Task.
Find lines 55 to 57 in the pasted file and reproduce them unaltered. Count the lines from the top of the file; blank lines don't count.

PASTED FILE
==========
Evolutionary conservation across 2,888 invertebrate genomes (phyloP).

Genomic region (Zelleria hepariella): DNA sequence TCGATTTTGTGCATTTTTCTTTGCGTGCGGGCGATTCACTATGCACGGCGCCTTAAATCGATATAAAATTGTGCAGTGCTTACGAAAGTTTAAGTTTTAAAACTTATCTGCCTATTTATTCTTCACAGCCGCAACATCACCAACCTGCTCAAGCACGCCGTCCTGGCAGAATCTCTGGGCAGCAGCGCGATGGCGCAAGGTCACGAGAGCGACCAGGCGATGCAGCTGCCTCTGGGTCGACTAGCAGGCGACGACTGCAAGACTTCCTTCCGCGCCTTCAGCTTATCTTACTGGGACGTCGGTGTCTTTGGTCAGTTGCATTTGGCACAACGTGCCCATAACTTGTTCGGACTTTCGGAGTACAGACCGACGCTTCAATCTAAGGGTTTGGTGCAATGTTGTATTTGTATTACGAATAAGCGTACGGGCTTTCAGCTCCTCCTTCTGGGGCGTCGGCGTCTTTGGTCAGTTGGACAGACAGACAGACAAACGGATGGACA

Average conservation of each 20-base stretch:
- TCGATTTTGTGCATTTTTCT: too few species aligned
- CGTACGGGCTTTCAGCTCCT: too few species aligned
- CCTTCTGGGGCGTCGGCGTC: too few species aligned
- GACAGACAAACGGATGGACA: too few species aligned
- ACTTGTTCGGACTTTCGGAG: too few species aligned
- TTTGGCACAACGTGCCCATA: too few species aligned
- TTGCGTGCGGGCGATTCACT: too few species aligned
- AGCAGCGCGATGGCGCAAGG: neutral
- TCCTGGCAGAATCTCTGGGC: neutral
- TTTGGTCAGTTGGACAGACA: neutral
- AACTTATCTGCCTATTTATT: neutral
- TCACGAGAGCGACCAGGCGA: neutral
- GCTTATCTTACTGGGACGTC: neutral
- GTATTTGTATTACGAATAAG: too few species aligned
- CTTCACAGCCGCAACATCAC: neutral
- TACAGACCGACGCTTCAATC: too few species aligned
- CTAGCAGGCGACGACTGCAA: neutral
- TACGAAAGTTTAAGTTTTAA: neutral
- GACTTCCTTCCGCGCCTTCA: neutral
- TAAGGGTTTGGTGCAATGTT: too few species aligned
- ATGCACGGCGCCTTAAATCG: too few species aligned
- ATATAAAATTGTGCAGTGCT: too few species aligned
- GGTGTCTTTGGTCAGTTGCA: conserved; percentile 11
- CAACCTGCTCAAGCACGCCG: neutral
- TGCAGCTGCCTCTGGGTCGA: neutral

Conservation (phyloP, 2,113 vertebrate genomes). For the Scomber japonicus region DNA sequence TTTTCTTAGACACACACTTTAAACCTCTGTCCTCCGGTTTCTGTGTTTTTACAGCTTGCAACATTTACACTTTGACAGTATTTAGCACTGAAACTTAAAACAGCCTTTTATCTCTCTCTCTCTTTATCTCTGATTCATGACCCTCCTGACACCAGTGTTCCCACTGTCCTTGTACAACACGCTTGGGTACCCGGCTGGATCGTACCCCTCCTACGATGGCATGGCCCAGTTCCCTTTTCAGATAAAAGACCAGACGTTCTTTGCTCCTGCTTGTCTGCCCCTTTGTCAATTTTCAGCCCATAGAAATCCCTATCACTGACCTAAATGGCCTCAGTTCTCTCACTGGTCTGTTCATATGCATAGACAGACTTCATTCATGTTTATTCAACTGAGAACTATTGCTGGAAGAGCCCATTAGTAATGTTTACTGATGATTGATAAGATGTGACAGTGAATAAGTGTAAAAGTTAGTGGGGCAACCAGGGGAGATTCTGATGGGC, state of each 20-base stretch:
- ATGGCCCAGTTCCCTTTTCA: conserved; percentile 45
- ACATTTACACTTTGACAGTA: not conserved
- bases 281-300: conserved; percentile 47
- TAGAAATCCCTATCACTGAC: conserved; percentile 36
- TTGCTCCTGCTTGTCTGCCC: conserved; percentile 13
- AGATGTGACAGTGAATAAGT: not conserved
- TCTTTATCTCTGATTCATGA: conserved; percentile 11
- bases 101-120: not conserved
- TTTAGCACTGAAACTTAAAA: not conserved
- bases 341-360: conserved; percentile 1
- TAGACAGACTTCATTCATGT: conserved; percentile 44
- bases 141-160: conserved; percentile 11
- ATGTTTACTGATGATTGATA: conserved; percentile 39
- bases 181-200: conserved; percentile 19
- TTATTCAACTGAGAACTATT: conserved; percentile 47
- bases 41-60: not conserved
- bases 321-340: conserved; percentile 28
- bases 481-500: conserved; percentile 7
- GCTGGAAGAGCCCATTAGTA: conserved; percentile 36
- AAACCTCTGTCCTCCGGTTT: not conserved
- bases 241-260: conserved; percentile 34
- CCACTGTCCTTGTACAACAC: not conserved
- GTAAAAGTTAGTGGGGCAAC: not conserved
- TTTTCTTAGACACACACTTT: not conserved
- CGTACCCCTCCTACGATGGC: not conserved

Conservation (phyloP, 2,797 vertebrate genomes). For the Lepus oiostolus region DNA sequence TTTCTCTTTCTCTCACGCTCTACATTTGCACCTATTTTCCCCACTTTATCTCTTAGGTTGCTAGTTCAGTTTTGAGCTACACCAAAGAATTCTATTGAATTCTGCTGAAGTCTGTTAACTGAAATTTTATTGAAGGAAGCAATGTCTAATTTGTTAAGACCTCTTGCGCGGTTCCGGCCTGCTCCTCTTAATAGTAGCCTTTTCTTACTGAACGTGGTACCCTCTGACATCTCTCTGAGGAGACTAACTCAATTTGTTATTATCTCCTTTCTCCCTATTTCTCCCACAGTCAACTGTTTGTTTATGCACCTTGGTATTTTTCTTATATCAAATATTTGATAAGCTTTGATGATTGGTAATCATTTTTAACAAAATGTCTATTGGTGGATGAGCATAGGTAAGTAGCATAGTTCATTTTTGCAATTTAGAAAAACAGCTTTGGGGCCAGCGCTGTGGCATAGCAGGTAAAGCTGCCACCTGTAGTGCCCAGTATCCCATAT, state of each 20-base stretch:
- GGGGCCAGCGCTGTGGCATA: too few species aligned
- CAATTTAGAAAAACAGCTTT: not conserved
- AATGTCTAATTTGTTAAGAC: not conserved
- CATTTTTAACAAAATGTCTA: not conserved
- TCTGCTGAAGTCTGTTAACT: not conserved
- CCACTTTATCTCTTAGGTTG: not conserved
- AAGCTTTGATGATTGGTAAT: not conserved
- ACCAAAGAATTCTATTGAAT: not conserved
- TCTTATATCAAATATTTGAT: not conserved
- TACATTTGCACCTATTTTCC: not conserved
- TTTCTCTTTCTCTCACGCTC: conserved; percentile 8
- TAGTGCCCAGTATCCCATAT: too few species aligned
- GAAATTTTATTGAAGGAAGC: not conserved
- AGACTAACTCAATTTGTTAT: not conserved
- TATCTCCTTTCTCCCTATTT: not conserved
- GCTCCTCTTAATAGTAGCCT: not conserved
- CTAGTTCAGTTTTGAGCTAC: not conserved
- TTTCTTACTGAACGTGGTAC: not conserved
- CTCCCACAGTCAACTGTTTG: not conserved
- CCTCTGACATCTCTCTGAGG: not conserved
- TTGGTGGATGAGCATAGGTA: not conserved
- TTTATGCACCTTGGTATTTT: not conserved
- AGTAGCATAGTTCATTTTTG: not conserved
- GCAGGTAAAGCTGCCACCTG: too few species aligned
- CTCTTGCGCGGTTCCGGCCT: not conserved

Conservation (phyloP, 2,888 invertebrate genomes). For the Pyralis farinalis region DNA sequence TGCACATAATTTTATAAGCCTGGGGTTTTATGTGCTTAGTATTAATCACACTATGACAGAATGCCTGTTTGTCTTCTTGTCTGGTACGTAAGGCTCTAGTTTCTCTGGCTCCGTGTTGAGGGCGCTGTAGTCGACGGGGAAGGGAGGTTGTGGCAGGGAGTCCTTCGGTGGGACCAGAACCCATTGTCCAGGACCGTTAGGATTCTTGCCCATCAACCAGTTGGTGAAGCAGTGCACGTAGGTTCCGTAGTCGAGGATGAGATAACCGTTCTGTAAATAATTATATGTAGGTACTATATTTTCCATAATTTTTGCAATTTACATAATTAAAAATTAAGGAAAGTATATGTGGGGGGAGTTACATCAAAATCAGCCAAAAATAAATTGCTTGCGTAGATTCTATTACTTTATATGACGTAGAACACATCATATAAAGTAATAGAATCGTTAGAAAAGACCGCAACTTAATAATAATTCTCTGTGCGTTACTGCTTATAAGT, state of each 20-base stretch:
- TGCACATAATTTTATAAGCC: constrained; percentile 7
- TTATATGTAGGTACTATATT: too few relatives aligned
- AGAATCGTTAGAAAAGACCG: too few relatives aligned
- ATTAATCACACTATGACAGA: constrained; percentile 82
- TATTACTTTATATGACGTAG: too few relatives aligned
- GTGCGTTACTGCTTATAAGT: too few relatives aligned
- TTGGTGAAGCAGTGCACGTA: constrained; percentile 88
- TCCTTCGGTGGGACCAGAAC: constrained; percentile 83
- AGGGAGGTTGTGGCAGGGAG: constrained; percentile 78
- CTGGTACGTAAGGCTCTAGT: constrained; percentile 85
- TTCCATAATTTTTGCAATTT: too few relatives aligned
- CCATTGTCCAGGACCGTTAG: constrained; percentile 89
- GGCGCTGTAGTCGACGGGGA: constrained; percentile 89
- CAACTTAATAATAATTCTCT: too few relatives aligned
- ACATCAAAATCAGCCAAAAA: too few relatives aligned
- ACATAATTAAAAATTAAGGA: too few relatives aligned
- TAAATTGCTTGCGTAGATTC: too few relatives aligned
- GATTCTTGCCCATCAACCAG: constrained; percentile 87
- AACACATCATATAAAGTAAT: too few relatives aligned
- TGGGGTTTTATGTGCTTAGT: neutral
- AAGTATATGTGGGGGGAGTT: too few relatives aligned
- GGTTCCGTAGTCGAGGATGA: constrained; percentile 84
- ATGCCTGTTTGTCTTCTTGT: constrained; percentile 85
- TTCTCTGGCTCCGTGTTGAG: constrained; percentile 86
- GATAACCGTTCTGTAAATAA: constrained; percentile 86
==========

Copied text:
Conservation (phyloP, 2,797 vertebrate genomes). For the Lepus oiostolus region DNA sequence TTTCTCTTTCTCTCACGCTCTACATTTGCACCTATTTTCCCCACTTTATCTCTTAGGTTGCTAGTTCAGTTTTGAGCTACACCAAAGAATTCTATTGAATTCTGCTGAAGTCTGTTAACTGAAATTTTATTGAAGGAAGCAATGTCTAATTTGTTAAGACCTCTTGCGCGGTTCCGGCCTGCTCCTCTTAATAGTAGCCTTTTCTTACTGAACGTGGTACCCTCTGACATCTCTCTGAGGAGACTAACTCAATTTGTTATTATCTCCTTTCTCCCTATTTCTCCCACAGTCAACTGTTTGTTTATGCACCTTGGTATTTTTCTTATATCAAATATTTGATAAGCTTTGATGATTGGTAATCATTTTTAACAAAATGTCTATTGGTGGATGAGCATAGGTAAGTAGCATAGTTCATTTTTGCAATTTAGAAAAACAGCTTTGGGGCCAGCGCTGTGGCATAGCAGGTAAAGCTGCCACCTGTAGTGCCCAGTATCCCATAT, state of each 20-base stretch:
- GGGGCCAGCGCTGTGGCATA: too few species aligned
- CAATTTAGAAAAACAGCTTT: not conserved